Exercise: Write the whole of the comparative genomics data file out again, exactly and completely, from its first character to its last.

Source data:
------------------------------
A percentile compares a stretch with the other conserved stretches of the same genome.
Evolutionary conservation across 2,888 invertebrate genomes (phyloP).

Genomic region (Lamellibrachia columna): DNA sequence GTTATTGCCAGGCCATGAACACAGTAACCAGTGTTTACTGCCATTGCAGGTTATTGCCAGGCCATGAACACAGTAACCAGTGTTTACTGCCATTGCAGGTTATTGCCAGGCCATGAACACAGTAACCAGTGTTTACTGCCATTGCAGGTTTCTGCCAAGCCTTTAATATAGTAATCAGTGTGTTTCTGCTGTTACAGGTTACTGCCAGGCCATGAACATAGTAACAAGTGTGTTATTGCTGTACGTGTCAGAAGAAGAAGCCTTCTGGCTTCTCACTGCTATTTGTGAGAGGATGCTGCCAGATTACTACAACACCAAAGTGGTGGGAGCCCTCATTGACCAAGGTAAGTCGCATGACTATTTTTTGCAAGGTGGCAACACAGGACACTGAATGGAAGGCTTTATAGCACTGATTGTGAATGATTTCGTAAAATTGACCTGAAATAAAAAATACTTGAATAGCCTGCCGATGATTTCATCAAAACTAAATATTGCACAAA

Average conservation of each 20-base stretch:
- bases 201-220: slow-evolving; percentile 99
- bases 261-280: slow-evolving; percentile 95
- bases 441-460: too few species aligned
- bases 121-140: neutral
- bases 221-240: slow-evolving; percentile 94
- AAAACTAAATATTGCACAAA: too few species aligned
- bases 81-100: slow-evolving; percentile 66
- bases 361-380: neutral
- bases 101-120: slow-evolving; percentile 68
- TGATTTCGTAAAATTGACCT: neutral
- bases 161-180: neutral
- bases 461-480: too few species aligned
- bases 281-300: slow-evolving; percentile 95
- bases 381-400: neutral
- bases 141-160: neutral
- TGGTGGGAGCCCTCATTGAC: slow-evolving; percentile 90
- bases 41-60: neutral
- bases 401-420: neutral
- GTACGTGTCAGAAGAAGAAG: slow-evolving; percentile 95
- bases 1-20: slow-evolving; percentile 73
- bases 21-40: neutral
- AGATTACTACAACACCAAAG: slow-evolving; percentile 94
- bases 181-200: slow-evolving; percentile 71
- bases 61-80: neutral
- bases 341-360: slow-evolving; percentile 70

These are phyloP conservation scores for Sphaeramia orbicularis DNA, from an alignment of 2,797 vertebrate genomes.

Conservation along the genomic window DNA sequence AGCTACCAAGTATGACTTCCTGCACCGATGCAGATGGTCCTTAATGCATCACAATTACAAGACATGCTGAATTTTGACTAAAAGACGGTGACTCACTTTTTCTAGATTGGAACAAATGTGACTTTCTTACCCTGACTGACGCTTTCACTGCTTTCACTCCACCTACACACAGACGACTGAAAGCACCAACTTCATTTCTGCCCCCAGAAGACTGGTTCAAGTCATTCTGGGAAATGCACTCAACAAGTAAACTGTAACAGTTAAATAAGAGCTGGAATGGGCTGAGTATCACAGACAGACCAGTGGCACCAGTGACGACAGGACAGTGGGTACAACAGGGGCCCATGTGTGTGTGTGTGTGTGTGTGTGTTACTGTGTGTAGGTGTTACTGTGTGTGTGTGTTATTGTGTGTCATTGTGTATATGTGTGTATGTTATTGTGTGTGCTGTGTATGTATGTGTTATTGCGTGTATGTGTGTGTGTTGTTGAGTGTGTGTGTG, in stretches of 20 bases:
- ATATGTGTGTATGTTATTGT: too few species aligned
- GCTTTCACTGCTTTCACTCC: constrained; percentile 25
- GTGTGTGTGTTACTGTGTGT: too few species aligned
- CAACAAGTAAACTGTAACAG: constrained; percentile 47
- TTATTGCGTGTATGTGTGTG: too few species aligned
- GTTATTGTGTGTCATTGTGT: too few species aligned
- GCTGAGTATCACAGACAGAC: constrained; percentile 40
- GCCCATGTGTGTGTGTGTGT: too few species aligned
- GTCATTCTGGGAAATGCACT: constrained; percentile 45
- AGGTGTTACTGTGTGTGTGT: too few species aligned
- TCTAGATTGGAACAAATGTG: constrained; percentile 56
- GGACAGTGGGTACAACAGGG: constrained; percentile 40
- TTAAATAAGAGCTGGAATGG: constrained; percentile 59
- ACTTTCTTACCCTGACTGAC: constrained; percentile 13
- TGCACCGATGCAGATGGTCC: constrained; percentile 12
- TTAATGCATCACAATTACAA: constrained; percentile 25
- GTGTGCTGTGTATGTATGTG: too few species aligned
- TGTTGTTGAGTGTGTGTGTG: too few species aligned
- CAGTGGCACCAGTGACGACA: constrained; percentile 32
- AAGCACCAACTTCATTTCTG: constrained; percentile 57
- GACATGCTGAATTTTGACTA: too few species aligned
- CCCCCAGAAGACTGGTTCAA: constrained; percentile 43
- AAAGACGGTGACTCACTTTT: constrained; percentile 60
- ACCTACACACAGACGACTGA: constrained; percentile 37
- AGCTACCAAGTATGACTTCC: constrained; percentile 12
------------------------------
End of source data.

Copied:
A percentile compares a stretch with the other conserved stretches of the same genome.
Evolutionary conservation across 2,888 invertebrate genomes (phyloP).

Genomic region (Lamellibrachia columna): DNA sequence GTTATTGCCAGGCCATGAACACAGTAACCAGTGTTTACTGCCATTGCAGGTTATTGCCAGGCCATGAACACAGTAACCAGTGTTTACTGCCATTGCAGGTTATTGCCAGGCCATGAACACAGTAACCAGTGTTTACTGCCATTGCAGGTTTCTGCCAAGCCTTTAATATAGTAATCAGTGTGTTTCTGCTGTTACAGGTTACTGCCAGGCCATGAACATAGTAACAAGTGTGTTATTGCTGTACGTGTCAGAAGAAGAAGCCTTCTGGCTTCTCACTGCTATTTGTGAGAGGATGCTGCCAGATTACTACAACACCAAAGTGGTGGGAGCCCTCATTGACCAAGGTAAGTCGCATGACTATTTTTTGCAAGGTGGCAACACAGGACACTGAATGGAAGGCTTTATAGCACTGATTGTGAATGATTTCGTAAAATTGACCTGAAATAAAAAATACTTGAATAGCCTGCCGATGATTTCATCAAAACTAAATATTGCACAAA

Average conservation of each 20-base stretch:
- bases 201-220: slow-evolving; percentile 99
- bases 261-280: slow-evolving; percentile 95
- bases 441-460: too few species aligned
- bases 121-140: neutral
- bases 221-240: slow-evolving; percentile 94
- AAAACTAAATATTGCACAAA: too few species aligned
- bases 81-100: slow-evolving; percentile 66
- bases 361-380: neutral
- bases 101-120: slow-evolving; percentile 68
- TGATTTCGTAAAATTGACCT: neutral
- bases 161-180: neutral
- bases 461-480: too few species aligned
- bases 281-300: slow-evolving; percentile 95
- bases 381-400: neutral
- bases 141-160: neutral
- TGGTGGGAGCCCTCATTGAC: slow-evolving; percentile 90
- bases 41-60: neutral
- bases 401-420: neutral
- GTACGTGTCAGAAGAAGAAG: slow-evolving; percentile 95
- bases 1-20: slow-evolving; percentile 73
- bases 21-40: neutral
- AGATTACTACAACACCAAAG: slow-evolving; percentile 94
- bases 181-200: slow-evolving; percentile 71
- bases 61-80: neutral
- bases 341-360: slow-evolving; percentile 70

These are phyloP conservation scores for Sphaeramia orbicularis DNA, from an alignment of 2,797 vertebrate genomes.

Conservation along the genomic window DNA sequence AGCTACCAAGTATGACTTCCTGCACCGATGCAGATGGTCCTTAATGCATCACAATTACAAGACATGCTGAATTTTGACTAAAAGACGGTGACTCACTTTTTCTAGATTGGAACAAATGTGACTTTCTTACCCTGACTGACGCTTTCACTGCTTTCACTCCACCTACACACAGACGACTGAAAGCACCAACTTCATTTCTGCCCCCAGAAGACTGGTTCAAGTCATTCTGGGAAATGCACTCAACAAGTAAACTGTAACAGTTAAATAAGAGCTGGAATGGGCTGAGTATCACAGACAGACCAGTGGCACCAGTGACGACAGGACAGTGGGTACAACAGGGGCCCATGTGTGTGTGTGTGTGTGTGTGTGTTACTGTGTGTAGGTGTTACTGTGTGTGTGTGTTATTGTGTGTCATTGTGTATATGTGTGTATGTTATTGTGTGTGCTGTGTATGTATGTGTTATTGCGTGTATGTGTGTGTGTTGTTGAGTGTGTGTGTG, in stretches of 20 bases:
- ATATGTGTGTATGTTATTGT: too few species aligned
- GCTTTCACTGCTTTCACTCC: constrained; percentile 25
- GTGTGTGTGTTACTGTGTGT: too few species aligned
- CAACAAGTAAACTGTAACAG: constrained; percentile 47
- TTATTGCGTGTATGTGTGTG: too few species aligned
- GTTATTGTGTGTCATTGTGT: too few species aligned
- GCTGAGTATCACAGACAGAC: constrained; percentile 40
- GCCCATGTGTGTGTGTGTGT: too few species aligned
- GTCATTCTGGGAAATGCACT: constrained; percentile 45
- AGGTGTTACTGTGTGTGTGT: too few species aligned
- TCTAGATTGGAACAAATGTG: constrained; percentile 56
- GGACAGTGGGTACAACAGGG: constrained; percentile 40
- TTAAATAAGAGCTGGAATGG: constrained; percentile 59
- ACTTTCTTACCCTGACTGAC: constrained; percentile 13
- TGCACCGATGCAGATGGTCC: constrained; percentile 12
- TTAATGCATCACAATTACAA: constrained; percentile 25
- GTGTGCTGTGTATGTATGTG: too few species aligned
- TGTTGTTGAGTGTGTGTGTG: too few species aligned
- CAGTGGCACCAGTGACGACA: constrained; percentile 32
- AAGCACCAACTTCATTTCTG: constrained; percentile 57
- GACATGCTGAATTTTGACTA: too few species aligned
- CCCCCAGAAGACTGGTTCAA: constrained; percentile 43
- AAAGACGGTGACTCACTTTT: constrained; percentile 60
- ACCTACACACAGACGACTGA: constrained; percentile 37
- AGCTACCAAGTATGACTTCC: constrained; percentile 12